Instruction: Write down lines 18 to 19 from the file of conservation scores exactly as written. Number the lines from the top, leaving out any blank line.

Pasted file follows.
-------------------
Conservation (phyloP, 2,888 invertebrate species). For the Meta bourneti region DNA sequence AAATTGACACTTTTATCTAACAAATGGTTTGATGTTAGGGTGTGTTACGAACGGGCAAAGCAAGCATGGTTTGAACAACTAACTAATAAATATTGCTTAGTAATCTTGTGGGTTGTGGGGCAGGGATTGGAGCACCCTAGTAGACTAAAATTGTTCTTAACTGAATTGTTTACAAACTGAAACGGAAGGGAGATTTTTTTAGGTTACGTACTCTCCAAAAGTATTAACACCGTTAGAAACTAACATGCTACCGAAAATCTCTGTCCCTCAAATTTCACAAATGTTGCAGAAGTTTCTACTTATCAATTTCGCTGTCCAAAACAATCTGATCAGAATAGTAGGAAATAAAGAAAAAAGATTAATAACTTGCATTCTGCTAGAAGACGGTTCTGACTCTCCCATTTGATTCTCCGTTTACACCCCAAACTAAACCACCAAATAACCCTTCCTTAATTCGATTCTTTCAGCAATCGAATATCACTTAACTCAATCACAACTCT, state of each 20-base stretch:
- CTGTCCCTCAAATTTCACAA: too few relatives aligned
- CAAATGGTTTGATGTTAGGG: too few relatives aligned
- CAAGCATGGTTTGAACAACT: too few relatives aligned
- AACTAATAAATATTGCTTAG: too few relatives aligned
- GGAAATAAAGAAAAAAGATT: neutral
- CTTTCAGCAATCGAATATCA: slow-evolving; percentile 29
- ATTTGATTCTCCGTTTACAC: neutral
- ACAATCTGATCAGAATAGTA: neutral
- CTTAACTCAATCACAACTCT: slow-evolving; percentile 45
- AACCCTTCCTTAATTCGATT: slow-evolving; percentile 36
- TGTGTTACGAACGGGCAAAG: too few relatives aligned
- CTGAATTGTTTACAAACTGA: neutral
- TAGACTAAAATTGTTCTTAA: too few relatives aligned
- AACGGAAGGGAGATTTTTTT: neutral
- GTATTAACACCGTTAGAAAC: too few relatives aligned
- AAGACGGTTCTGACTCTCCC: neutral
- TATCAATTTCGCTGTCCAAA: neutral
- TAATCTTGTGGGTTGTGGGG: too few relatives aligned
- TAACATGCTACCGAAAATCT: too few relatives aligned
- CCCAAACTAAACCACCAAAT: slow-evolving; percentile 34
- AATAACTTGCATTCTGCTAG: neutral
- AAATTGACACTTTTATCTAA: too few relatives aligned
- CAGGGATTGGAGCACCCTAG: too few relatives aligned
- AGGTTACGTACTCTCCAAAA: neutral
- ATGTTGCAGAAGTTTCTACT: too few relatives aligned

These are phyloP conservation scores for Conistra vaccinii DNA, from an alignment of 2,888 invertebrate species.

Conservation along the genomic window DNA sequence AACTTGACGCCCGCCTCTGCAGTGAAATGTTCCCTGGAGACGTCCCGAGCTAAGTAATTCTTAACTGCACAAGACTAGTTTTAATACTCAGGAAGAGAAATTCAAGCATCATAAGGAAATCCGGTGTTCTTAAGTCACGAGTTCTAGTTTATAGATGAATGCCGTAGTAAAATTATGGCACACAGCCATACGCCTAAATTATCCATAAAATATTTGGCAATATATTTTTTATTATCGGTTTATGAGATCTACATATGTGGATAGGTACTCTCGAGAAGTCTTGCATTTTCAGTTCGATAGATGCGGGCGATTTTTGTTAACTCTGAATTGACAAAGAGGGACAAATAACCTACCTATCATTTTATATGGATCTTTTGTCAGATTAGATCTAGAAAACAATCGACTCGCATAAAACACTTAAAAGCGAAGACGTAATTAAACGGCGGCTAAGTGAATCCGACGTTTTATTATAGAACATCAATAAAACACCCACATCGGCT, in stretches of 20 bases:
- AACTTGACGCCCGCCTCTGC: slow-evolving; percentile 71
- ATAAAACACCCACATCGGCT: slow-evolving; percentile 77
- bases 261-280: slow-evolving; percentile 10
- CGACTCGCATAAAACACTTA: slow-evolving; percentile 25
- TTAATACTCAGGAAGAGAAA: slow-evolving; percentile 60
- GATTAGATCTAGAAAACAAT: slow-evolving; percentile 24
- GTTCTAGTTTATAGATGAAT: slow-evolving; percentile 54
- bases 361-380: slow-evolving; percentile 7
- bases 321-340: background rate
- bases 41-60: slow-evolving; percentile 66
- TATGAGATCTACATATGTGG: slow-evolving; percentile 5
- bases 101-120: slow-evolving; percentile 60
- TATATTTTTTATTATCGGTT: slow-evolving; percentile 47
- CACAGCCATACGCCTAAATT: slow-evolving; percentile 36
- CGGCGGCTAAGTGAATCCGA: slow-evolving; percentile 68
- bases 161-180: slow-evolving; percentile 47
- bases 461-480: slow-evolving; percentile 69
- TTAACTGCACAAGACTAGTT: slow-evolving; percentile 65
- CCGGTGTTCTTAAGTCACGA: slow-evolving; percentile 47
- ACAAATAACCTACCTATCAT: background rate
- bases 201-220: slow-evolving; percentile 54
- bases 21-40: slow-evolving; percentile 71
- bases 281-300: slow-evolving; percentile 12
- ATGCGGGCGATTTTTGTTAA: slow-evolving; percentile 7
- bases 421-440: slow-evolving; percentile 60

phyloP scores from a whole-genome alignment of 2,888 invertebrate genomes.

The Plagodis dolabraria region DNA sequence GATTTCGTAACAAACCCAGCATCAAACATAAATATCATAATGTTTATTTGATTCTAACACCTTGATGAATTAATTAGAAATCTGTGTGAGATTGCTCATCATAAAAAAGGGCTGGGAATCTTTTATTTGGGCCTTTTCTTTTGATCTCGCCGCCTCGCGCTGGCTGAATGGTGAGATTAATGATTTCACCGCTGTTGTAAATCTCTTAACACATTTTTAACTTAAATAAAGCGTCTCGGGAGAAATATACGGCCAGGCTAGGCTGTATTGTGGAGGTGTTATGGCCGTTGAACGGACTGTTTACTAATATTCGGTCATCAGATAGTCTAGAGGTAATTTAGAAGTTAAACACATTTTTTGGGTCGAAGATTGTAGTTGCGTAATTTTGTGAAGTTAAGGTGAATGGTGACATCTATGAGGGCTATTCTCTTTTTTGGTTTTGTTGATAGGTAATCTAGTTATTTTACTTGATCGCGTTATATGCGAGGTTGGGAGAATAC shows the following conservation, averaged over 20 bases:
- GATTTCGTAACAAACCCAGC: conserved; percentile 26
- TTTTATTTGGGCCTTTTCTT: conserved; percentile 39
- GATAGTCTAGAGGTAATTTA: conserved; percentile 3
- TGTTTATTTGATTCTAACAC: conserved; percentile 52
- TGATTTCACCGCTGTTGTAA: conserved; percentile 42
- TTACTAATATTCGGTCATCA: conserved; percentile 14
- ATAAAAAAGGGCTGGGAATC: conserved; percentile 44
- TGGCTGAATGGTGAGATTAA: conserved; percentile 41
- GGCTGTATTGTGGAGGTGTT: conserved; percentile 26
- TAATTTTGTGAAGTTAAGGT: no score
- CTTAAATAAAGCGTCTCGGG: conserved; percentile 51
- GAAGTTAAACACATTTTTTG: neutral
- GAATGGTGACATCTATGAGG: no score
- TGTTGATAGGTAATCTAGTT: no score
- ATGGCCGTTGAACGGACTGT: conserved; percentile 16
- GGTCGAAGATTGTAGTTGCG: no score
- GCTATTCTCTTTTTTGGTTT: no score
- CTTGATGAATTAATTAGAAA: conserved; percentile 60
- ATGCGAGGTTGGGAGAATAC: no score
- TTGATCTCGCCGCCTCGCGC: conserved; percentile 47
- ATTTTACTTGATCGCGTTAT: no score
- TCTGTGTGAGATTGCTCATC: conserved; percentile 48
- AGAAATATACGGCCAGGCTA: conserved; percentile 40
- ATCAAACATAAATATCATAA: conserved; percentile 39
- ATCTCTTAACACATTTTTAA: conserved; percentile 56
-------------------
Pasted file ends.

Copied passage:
- TATCAATTTCGCTGTCCAAA: neutral
- TAATCTTGTGGGTTGTGGGG: too few relatives aligned